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7

High Voltage Generators for Testing

7.0 Generation of High Voltages

The power systems engineers is interested in high voltages primarily for power transmission, and secondly for testing of his equipment used in power transmission. In this chapter we are interested in generating high voltages for testing of insulation. Thus generation has to be carried out in the testing laboratory. In many testing laboratories, the primary source of power is at low voltage (400 V three phase or 230 V single phase, at 50 Hz). Thus we need to be able to obtain the high voltage from this. Since insulation is usually being tested, the impedances involved are extremely high (order of M rents small (less than an ampere). Therefore high voltage testing does not usually require high power. Thus special methods may be used which are not applicable when generating high voltage in high power applications.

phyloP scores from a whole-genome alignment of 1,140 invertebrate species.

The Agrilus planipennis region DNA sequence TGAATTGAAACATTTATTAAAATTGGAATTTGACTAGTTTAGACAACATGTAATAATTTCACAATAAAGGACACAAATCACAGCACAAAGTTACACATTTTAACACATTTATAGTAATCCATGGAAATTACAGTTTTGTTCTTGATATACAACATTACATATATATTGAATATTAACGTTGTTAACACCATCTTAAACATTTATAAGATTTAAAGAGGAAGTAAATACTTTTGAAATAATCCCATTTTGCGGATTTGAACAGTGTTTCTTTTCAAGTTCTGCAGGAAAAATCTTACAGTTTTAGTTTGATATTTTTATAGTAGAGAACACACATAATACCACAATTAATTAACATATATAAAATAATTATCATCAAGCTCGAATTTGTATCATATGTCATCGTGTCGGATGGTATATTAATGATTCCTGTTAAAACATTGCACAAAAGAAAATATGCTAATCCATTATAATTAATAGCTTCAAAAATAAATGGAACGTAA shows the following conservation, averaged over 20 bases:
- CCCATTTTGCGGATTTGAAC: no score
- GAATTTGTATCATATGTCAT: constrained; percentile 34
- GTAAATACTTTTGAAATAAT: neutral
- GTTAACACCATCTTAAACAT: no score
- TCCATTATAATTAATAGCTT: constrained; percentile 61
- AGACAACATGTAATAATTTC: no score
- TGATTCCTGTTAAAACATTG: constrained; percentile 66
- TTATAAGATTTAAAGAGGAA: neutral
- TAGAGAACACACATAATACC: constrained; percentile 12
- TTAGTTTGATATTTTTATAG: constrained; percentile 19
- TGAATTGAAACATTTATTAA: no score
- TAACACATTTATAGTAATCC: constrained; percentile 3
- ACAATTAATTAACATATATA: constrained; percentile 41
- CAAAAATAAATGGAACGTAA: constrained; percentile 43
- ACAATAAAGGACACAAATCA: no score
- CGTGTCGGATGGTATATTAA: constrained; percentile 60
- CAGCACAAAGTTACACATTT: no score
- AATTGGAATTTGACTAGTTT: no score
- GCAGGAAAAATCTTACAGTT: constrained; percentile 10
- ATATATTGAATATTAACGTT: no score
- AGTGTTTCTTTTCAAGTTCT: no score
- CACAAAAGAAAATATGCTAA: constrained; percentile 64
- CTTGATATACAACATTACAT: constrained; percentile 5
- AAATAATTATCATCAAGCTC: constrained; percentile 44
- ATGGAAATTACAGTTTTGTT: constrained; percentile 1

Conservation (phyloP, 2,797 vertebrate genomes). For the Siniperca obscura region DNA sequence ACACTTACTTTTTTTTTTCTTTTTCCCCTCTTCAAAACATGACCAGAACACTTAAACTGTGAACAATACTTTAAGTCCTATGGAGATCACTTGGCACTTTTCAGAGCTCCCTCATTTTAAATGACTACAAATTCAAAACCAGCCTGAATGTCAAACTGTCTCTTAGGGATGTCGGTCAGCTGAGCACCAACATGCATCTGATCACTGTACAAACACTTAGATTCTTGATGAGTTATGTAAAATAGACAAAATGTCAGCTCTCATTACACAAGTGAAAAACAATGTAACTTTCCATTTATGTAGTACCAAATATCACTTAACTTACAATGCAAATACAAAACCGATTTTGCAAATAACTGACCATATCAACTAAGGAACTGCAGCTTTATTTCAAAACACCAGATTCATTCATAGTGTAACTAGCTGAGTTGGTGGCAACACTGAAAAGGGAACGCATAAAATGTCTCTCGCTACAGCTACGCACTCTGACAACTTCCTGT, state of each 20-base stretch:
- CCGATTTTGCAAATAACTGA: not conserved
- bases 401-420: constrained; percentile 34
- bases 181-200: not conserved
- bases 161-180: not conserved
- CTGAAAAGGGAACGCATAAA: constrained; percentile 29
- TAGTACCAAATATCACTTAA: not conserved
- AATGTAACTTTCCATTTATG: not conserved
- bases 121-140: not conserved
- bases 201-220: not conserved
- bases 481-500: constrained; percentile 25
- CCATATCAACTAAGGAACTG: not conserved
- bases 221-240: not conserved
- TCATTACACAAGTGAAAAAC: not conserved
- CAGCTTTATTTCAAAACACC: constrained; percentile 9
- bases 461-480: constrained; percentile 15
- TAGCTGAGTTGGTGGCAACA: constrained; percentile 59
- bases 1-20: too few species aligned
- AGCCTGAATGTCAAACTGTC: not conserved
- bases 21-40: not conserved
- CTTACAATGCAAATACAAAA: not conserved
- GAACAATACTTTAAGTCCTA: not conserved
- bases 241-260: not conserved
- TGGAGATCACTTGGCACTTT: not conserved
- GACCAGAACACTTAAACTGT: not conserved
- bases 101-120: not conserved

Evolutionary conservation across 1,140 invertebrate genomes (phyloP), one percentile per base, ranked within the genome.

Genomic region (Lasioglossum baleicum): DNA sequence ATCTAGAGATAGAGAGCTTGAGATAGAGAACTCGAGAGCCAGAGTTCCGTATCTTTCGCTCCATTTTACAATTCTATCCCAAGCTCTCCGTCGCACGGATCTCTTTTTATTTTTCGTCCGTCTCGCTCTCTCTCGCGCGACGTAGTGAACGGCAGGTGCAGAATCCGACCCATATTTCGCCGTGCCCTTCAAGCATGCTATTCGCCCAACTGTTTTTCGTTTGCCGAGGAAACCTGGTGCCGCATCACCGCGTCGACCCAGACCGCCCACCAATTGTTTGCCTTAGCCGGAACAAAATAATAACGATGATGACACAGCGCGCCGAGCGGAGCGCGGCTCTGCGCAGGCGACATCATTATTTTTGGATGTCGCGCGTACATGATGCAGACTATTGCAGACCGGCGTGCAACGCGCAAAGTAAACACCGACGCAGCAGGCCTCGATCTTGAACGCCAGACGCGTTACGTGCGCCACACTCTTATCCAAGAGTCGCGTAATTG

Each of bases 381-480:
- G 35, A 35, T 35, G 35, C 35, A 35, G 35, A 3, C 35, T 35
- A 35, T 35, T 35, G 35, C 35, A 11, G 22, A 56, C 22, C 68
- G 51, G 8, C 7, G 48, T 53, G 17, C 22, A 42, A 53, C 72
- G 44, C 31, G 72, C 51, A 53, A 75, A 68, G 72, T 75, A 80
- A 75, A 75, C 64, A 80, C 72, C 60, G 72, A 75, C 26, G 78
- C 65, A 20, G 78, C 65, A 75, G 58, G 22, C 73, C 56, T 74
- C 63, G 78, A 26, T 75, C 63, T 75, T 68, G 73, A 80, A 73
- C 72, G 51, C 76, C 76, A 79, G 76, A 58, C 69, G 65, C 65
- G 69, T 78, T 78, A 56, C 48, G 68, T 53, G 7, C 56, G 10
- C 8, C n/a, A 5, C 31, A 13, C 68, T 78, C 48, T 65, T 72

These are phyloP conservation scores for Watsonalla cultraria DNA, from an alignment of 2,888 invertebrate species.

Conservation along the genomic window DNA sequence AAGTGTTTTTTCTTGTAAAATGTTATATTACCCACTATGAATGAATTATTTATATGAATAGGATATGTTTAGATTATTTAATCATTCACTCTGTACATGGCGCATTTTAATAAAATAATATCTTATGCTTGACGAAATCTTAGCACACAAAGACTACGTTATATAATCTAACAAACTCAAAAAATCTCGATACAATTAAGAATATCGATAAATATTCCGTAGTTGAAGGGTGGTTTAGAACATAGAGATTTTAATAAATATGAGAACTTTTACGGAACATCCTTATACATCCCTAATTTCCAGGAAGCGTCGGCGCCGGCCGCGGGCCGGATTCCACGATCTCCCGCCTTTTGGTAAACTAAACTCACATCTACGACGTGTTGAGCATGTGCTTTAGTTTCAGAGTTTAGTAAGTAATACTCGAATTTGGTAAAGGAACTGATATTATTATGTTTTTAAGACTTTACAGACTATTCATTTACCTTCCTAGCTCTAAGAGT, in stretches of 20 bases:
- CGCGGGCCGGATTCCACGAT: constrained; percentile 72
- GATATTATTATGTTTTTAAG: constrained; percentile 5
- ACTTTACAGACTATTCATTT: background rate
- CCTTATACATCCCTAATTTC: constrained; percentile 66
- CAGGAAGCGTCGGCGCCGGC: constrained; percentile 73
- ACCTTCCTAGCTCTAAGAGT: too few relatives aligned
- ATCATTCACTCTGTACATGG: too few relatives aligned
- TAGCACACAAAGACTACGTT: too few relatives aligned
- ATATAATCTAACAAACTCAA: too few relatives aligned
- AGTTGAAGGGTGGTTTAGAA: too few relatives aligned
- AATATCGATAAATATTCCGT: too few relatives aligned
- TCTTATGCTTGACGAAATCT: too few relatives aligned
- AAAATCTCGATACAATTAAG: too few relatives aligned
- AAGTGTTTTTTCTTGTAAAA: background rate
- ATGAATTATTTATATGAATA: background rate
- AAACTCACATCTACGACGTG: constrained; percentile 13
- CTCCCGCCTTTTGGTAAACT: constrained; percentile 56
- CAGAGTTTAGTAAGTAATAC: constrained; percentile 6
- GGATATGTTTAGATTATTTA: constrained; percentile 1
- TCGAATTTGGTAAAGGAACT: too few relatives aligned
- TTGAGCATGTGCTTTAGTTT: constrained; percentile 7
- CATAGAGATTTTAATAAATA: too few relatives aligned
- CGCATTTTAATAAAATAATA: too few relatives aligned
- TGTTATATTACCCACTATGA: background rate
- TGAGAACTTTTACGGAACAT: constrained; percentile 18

7.1 Generation of High Alternating Voltages

Single transformer test units are made for high alternating voltages up to about 200 kV. However, for high voltages to reduce the cost (insulation cost increases rapidly with voltage) and make transportation easier, a cascade arrangement of several transformers is used.

7.1.1 Cascade arrangement of transformers

300 kV hv output 200 kV 199 kV 1 kV 199 kV 200 kV 200
300 kV
hv output
200 kV
199 kV
1 kV
199
kV
200 kV
200 kV
100 kV
99 kV
1 kV
Insulating
99 kV
100 kV
Pedestal
bushing
1 kV
E